Ms Dela Cuesta, who is originally from the Philippines, had travelled with her daughter’s body from the family home to the island.

The burglars, who escaped with cash and jewellery, have still not been caught and a £260,000 reward is being offered for information by the Greek government.

Ms Crouch’s widower managed to free himself from his bonds and call the police, but it was too late to save his wife.

A flower was placed on Ms Crouch's coffin
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A flower was placed on Ms Crouch’s coffin by her baby daughter

He told local media this week: “I wish no one ever goes through what we went through last night. It was a nightmare.

“We begged the thieves not to harm us. We told them where the money was and asked them to leave us alone. The police will catch them.”

Mr Anagnostopoulos said at one point he heard the burglars say to his partner “tell us where the money is, we will kill the baby”, according to Greek media.

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Kabul: Imam among 12 worshippers killed in Afghanistan mosque bombing during Friday prayers | World News

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A bomb ripped through a mosque in Kabul during Friday prayers, killing 12 worshippers including the imam, Afghan police have said.

A further 15 people were wounded – including at least one child according to eye witnesses – in the explosion which happened in Shakar Dara district, in the north of the capital.

The imam, named as Mofti Noman, may have been a target, an initial police investigation suggests, said Afghan police spokesman Ferdaws Faramarz.

The bombing happened on the second of a three-day ceasefire announced by the Taliban to mark the Muslim holiday Eid al-Fitr.

Journalists filming and taking pictures in the aftermath of the explosion Pic: AP
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It is the latest in a surge in violence as US and NATO troops begin their final withdrawal from the war-torn country. Pic: AP

The Afghan government also agreed to abide by the truce.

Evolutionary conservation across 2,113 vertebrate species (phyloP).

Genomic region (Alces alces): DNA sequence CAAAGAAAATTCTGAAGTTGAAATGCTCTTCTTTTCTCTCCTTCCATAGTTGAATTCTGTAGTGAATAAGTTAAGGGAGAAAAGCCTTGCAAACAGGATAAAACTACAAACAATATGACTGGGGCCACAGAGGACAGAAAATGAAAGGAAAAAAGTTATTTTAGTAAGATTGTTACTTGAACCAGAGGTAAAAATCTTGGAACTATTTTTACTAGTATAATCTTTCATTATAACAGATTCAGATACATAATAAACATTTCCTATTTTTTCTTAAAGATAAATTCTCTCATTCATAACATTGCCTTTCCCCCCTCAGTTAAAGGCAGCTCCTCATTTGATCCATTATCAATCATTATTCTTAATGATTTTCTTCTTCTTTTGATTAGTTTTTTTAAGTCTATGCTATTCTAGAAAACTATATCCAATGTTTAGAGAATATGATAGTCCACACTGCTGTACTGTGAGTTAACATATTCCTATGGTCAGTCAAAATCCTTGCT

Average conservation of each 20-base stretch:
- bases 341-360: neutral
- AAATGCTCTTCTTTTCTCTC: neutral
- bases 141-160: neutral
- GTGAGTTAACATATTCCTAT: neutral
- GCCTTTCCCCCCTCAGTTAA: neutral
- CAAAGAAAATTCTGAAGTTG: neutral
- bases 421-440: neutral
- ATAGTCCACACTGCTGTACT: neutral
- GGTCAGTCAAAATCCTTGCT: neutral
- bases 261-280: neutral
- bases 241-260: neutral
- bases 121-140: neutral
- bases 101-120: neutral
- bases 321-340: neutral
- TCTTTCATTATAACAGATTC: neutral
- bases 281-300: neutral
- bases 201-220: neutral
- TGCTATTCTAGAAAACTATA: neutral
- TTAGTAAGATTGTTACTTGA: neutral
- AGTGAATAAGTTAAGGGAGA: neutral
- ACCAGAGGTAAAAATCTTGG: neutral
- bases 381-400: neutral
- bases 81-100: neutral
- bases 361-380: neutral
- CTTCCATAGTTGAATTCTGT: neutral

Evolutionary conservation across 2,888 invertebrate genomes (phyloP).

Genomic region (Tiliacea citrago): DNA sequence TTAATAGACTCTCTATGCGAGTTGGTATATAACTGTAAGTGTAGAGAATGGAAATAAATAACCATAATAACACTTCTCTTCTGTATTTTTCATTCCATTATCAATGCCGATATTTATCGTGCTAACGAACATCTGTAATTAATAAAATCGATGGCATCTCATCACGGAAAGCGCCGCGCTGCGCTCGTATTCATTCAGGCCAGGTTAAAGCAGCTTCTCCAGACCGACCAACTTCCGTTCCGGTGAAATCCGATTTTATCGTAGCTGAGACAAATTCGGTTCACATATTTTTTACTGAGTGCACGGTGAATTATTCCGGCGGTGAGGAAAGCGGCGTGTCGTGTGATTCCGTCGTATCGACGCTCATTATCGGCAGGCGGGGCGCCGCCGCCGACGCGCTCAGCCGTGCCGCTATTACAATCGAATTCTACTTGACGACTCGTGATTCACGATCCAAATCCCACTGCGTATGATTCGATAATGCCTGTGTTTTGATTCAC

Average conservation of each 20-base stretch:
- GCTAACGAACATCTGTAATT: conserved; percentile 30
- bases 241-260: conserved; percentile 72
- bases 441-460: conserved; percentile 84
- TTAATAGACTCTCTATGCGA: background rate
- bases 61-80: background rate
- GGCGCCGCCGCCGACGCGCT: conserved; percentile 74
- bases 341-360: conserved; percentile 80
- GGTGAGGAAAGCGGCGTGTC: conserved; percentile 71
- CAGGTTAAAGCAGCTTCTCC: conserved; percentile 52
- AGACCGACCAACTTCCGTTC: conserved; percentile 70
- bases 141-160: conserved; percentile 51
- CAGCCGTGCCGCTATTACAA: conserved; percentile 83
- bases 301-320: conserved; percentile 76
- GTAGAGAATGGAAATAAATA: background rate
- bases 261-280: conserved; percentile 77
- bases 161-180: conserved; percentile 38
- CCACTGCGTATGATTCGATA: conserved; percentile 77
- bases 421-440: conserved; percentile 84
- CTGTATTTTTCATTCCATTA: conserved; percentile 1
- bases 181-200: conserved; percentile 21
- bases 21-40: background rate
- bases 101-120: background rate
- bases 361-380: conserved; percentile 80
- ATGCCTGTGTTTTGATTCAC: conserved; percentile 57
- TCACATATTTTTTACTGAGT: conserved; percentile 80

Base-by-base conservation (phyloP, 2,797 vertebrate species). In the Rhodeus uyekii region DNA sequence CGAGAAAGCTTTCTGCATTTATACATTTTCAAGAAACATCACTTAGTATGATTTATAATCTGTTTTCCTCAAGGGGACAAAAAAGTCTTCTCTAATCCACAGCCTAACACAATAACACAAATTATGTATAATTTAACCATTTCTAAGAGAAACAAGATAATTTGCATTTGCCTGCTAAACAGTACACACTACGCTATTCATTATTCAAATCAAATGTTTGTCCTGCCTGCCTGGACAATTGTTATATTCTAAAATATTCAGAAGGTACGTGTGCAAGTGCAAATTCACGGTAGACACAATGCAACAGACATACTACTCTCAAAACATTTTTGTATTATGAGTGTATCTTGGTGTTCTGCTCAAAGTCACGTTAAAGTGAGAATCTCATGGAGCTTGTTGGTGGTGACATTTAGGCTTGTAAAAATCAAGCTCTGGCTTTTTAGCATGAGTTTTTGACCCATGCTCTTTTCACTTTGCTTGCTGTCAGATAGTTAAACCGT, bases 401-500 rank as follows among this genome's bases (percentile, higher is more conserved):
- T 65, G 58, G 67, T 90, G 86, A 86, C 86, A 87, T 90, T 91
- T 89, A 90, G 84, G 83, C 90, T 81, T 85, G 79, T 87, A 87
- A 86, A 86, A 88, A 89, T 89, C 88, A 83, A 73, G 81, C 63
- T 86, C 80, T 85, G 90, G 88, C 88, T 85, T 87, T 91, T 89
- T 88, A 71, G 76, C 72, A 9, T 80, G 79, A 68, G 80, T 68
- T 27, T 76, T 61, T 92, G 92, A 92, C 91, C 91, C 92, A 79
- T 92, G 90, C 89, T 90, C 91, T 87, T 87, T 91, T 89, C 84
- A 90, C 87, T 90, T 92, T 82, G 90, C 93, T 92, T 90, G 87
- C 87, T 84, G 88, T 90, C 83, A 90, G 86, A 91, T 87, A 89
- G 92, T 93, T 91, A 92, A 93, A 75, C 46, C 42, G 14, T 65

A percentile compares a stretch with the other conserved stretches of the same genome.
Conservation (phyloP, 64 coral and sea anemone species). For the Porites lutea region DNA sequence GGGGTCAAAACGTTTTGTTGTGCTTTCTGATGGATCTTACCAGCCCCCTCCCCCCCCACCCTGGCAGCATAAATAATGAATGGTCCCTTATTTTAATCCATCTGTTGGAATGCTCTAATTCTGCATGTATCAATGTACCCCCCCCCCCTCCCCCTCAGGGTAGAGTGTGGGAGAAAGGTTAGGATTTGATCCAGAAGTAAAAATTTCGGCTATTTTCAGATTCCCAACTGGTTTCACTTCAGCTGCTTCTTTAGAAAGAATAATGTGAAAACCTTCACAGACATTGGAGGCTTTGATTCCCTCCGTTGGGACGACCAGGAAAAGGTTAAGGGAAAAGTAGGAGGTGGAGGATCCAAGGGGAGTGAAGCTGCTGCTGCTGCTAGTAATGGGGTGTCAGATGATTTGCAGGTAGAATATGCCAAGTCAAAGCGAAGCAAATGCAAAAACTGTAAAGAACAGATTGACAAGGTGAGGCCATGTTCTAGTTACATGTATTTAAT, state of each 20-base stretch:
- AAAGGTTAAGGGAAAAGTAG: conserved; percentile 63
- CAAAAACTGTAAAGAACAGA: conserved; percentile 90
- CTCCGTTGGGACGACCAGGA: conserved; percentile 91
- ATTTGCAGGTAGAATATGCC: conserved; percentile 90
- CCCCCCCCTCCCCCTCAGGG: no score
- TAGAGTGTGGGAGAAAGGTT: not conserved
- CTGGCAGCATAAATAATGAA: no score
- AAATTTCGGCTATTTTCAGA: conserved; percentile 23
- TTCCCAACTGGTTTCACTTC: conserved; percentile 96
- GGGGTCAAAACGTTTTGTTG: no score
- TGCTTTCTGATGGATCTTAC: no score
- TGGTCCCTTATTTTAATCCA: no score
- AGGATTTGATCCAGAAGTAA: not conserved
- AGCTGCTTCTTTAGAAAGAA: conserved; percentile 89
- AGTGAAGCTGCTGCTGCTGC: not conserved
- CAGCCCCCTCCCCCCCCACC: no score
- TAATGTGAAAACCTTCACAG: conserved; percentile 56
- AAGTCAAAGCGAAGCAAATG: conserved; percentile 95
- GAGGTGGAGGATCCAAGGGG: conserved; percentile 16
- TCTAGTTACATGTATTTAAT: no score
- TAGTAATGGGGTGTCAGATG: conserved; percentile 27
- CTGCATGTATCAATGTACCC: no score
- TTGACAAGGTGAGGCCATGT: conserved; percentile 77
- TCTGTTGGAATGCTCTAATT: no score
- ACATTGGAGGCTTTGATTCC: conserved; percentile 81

No one has immediately claimed responsibility for the bombing.

But it is the latest in a surge in violence as US and NATO troops begin their final withdrawal from the war-torn country, after two decades of conflict.

Taliban spokesman Zabihullah Mujahid condemned the mosque attack and denied any insurgent connection.

Security personnel arrive at the explosion site in Kabul Pic: AP
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Security personnel arrive at the explosion site in Kabul. Pic: AP
A witness inspects debris from the explosion Pic: AP
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No one has immediately claimed responsibility for the bombing. Pic: AP

He accused Afghanistan‘s intelligence agency of being responsible for the blast.

One worshipper, Muhibullah Sahebzada, said he had just arrived at the building when the explosion happened.

He told of how he heard children screaming as smoke filled the mosque and described seeing several bodies on the floor.

It appeared that an explosive device was hidden inside the pulpit at the front of the mosque, Mr Sahebzada said.

People gather at the scene of the explosion in Shakar Dara district Pic: AP
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People gather at the scene of the explosion in Shakar Dara district. Pic: AP
A man holds a blood-stained turban and cap after the explosion Pic: AP
Image:
A man holds a blood-stained turban and cap after the explosion. Pic: AP

“I was afraid of a second explosion so I came immediately to my home,” he added.

It comes just days after a powerful car bomb attack claimed dozens of lives including many students.

The Taliban has denied involvement and condemned the attack.

Earlier this week, US troops left their southern Kandahar air base, where some NATO forces still remain.

More than 30,000 American soldiers were stationed in the region, the Taliban heartland, during the peak of the war.